|Publication number||US4788980 A|
|Application number||US 06/887,297|
|Publication date||Dec 6, 1988|
|Filing date||Jul 18, 1986|
|Priority date||Jul 18, 1986|
|Publication number||06887297, 887297, US 4788980 A, US 4788980A, US-A-4788980, US4788980 A, US4788980A|
|Inventors||Brian M. Mann, Stuart W. Buchanan|
|Original Assignee||Siemens-Pacesetter, Inc.|
|Export Citation||BiBTeX, EndNote, RefMan|
|Patent Citations (24), Non-Patent Citations (2), Referenced by (336), Classifications (4), Legal Events (5)|
|External Links: USPTO, USPTO Assignment, Espacenet|
This invention relates to cardiac pacemakers, and more particularly to an implantable, programmable, dual-chamber cardiac pacemaker that responds to the occurrence of a premature ventricular contraction (PVC) so as to reduce the likelihood that such PVC will trigger a pacer mediated tachycardia (PMT). Further, the invention relates to a pacemaker having the capability of effectively terminating such a PMT if one is initiated.
A tachycardia is a very rapid rhythm or rate of the heart. In recent years, with the advent of multi-mode dual-chamber demand-type cardiac pacemakers, it has been discovered that the pacemaker itself, in responding to sensed electrical activity in the heart (which electrical activity may be premature or the result of retrograde conduction) may be responsible, at least in part, for triggering and/or maintaining a tachycardia in those patients who have retrograde conduction. In such an instance, the resulting tachycardia is referred to as a pacer mediated tachycardia (PMT) because it is the operation of the pacemaker that sustains the tachycardia, typically at the maximum tracking rate of the pacemaker.
In order to efficiently perform its function of a pump, the heart must maintain a natural AV synchrony. The term "AV syncrony" relates to the sequential timing relationship that exists between the contractions of the atria and the ventricles. In a given heart cycle or beat, these contractions are typically manifest or measured by sensing electrical signals or waves that are attendant with the depolorization of heart tissue, which depolorization immediately precedes (and for most purposes can be considered concurrent with) the contraction of the cardiac tissue. These signals or waves can be viewed on an electrocardiogram and include a P-wave, representing the depolorization of the atria; the QRS wave (sometimes referred to as an R-wave, the predominant wave of the group), representing the depolorization of the ventricles; and the T-wave, representing the repolarization of the ventricles. (It is noted that the atria also are repolarized, but this atrial repolarization occurs at approximately the same time as the depolorization of the ventricles; and any electrical signal generated by atrial repolarization is generally minute masked out by the much larger QRS-wave on the electrocardiogram.)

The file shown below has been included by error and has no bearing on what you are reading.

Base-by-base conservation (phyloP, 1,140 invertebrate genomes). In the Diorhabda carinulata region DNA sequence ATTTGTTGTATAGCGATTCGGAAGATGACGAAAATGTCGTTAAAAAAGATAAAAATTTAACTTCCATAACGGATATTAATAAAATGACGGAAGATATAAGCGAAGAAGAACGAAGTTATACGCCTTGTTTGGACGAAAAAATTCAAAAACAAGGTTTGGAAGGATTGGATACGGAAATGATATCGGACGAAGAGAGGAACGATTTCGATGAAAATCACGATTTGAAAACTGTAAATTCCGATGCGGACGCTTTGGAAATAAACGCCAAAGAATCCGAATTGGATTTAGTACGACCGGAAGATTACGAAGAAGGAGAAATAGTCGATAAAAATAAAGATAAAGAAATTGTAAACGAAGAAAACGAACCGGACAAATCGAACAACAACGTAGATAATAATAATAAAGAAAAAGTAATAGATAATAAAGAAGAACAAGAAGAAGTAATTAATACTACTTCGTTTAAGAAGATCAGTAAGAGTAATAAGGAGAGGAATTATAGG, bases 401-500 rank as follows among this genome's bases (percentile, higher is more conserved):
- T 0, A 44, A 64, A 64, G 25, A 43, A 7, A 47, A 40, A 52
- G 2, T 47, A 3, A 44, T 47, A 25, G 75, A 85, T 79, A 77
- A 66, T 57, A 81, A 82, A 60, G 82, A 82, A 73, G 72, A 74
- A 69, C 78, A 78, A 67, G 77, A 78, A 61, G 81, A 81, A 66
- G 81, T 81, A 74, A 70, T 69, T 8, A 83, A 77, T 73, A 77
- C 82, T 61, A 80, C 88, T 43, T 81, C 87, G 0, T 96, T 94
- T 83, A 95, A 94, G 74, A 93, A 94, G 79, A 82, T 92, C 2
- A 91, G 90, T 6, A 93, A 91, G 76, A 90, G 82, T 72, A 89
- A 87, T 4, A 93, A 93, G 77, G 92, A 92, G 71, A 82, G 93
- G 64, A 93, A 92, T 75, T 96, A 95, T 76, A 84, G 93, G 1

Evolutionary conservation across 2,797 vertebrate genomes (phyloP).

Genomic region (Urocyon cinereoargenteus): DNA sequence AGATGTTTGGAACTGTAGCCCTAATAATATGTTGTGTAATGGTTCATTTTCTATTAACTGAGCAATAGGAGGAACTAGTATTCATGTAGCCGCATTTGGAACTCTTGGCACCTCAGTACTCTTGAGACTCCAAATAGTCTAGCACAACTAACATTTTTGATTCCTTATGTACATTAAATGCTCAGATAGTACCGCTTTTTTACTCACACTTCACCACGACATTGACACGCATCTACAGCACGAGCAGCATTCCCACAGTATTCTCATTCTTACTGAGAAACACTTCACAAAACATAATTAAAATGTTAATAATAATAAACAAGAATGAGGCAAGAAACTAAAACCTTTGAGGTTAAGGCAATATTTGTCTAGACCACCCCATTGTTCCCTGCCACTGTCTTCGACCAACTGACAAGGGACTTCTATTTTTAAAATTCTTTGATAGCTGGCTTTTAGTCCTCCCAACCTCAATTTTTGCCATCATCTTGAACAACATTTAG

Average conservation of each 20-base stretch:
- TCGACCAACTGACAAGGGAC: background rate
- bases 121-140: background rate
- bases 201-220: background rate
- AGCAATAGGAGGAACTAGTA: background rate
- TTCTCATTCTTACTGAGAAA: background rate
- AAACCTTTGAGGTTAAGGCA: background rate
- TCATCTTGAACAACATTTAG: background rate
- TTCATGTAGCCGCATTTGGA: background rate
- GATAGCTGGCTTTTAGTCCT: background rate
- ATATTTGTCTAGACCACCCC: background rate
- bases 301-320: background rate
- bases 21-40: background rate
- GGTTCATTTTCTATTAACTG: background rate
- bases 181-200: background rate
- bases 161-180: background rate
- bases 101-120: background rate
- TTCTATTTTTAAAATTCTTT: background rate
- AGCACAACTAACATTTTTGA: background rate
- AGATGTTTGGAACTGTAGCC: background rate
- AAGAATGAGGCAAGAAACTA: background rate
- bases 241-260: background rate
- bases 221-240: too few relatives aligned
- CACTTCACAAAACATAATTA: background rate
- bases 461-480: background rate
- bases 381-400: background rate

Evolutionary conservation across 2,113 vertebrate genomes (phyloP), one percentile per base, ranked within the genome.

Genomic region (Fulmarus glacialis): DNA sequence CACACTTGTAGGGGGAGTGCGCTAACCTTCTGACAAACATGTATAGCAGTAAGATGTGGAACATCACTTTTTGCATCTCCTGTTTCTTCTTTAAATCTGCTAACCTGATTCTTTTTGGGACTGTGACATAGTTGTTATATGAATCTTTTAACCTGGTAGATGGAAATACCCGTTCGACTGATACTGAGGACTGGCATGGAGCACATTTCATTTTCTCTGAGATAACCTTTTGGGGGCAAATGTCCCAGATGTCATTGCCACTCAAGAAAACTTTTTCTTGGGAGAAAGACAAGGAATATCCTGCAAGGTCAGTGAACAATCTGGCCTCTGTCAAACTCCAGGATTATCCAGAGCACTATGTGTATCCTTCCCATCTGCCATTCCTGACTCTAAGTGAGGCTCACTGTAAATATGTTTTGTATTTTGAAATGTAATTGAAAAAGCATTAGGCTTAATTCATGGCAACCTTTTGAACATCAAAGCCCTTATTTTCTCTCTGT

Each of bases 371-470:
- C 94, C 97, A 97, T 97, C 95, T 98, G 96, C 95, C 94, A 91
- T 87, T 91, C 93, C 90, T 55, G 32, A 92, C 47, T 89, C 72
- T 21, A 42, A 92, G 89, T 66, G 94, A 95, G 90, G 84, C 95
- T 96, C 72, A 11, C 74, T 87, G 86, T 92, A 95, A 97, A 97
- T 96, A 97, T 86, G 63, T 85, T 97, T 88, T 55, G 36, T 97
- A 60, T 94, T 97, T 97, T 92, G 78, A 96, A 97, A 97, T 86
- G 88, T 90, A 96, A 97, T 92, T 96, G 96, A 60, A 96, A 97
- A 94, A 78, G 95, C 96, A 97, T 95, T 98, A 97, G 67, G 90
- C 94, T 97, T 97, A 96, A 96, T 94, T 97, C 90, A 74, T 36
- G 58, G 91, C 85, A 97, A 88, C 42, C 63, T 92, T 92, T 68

Thus, it is the P-QRS-T cycle of waves that represents the natural AV synchrony of the heart. These waves, including the timing relationships that exist therebetween, are carefully studied and monitored through conventional ECG techniques whenever the operation of the heart is being examined.
Multiple-mode, dual-chamber, demand-type, cardiac pacemakers are designed, insofar as possible, to maintain an AV syncrony for damaged or diseased hearts that are unable to do so on their own. This is realized by placing electrodes in both the right atrium and right ventricle of the heart. These electrodes are coupled through intravenous and/or epicardial leads to sense amplifiers housed in an implanted pacemaker. Electrical activity occurring in these chambers can thus be sensed. When electrical activity is sensed, the pacemaker assumes that a depolorization or contraction of the indicated chamber has occurred. If no electrical activity is sensed within a prescribed time interval, typically referred to as an atrial or ventricular escape interval, then a pulse generator, also housed within the pacemaker housing, generates a stimulation pulse that is delivered to the indicated chamber, usually via the same lead or electrode as is used for sensing. This stimulation pulse causes or forces the desired depolorization and contraction of the indicated chamber to occur. Hence, by first sensing whether a natural depolorization occurs in each chamber, and by second stimulating at controlled time intervals each chamber with an external stimulation pulse in the absence of a natural depolorization, the AV synchrony of the heart can be maintained.